Watch These Maglev Elevators of the Future Soar High Into the Sky

It's time for elevators to level up.

If the London Eye’s iconic capsules were a high-tech transportation system, it would be the SkyPod.

(Not to be mistaken with the CN Tower’s observatory in Toronto, which is also called SkyPod.)

The brainchild of London-based firm PLP Architecture, SkyPod is a marriage of rollercoaster and elevators. The design has captivated Facebook in a video posted by GIGadgets, gathering almost 250,000 views, 2,500 shares, and 3,700 reactions in six hours. Lars Hesselgren, head of research at PLP Architecture, originally released the futuristic elevator design last June at the 22nd International Congress on Vertical Transportation Technologies.

How Elevators Can Level-Up

Since the invention of the safety break by Elisha Otis over 150 years ago, elevators have not fundamentally changed. Look down at the crack between the floor of an elevator before you exit, and you’ll probably see the name “Otis,” inscribed in metal, at your feet.

PLP Architecture dreams of on-demand, point-to-point transportation that you could order from your phone.

PLP Architecture

With the SkyPod, a project four years in the making, PLP Architecture seeks to liberate tall buildings from the traditional elevator. Instead of using one car dangling in a single shaft, the firm basically dreams of turning the track into a vertical maglev train and plastering it to the contours of a building. Commuters would call personal pods, stabilized like a gyroscope for maximum comfort, to take them to their destination. The firm hopes to integrate the 7- by 5-meter pods with subway systems for a seamless, multi-direction experience from home to cafe, to the office, zooming almost 900 meters in two minutes. (Think Willy Wonka’s elevator, but without the turbulence or Oompa Loompas hanging out nearby.)

“If current skyscrapers often feel monolithic, self-contained and sometimes indifferent to their context, SkyPod will allow for new types of buildings that, despite their height, are holistically integrated with the grain of the city around them,” the firm said in a statement.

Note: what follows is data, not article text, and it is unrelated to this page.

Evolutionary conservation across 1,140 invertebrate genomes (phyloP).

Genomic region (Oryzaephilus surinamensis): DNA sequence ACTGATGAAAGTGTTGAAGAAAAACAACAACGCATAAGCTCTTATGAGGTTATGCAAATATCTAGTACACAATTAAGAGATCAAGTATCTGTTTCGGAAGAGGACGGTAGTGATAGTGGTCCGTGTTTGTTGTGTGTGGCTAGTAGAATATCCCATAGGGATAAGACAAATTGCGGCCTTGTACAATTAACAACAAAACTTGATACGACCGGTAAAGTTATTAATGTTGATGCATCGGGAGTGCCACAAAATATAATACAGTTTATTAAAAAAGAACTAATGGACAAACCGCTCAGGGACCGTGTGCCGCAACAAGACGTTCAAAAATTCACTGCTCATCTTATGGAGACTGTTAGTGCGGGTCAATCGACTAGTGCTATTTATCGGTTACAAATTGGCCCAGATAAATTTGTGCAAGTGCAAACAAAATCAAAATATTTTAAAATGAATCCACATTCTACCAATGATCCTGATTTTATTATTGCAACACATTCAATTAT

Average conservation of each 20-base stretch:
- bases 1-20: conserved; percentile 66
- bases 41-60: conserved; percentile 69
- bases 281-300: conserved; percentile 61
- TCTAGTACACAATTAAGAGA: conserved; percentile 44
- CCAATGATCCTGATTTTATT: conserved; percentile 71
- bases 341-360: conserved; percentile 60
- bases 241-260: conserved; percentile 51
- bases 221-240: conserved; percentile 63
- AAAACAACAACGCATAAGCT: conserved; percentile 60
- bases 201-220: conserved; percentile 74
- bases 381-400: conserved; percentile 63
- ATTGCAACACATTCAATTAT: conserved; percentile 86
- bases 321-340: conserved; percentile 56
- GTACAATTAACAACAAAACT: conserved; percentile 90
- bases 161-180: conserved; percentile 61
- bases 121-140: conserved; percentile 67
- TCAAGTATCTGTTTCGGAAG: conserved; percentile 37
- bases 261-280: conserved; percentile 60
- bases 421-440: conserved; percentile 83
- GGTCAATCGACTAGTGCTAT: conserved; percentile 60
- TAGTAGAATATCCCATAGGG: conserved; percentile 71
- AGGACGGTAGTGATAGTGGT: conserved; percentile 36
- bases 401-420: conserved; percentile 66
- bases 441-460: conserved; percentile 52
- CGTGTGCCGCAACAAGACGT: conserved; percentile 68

Is the SkyPod Too Good to Be True?

PLP Architecture is known for its proposal of unusual designs that build on already-existing technologies. In this case, maglev and tracks. Despite the beautiful mockups, readers at GIGadgets remain skeptical, expressing concerns about wear and tear or natural disasters, since the elevators would be constantly exposed to the elements. Plus, since multiple pods share the track at high speeds, the slightest programming error could cause a disaster at unknown heights.

Without the constraint of traditional elevators, PLP Architecture hopes to leverage new strategies to build skyscrapers.

PLP Architecture

The SkyPod is part of a larger dream to one day build 1-km-tall buildings, which would be overqualified for the “megatall” moniker of buildings over 600m. (What are they going to call the next highest category? Bigmegatalls? Massimegatalls?) PLP Architecture reasons that without traditional elevators as a design constraint, buildings can take new, innovative shapes.

The first 1-km-tall building is already under construction in Saudi Arabia, set to open by 2020. Perhaps PLP Architecture’s dream of zooming around in personal pods isn’t as distant as its futuristic mockups seem to imply.

But the best underrated feature of the SkyPod? You never have to guess which side of the elevator will open ever again.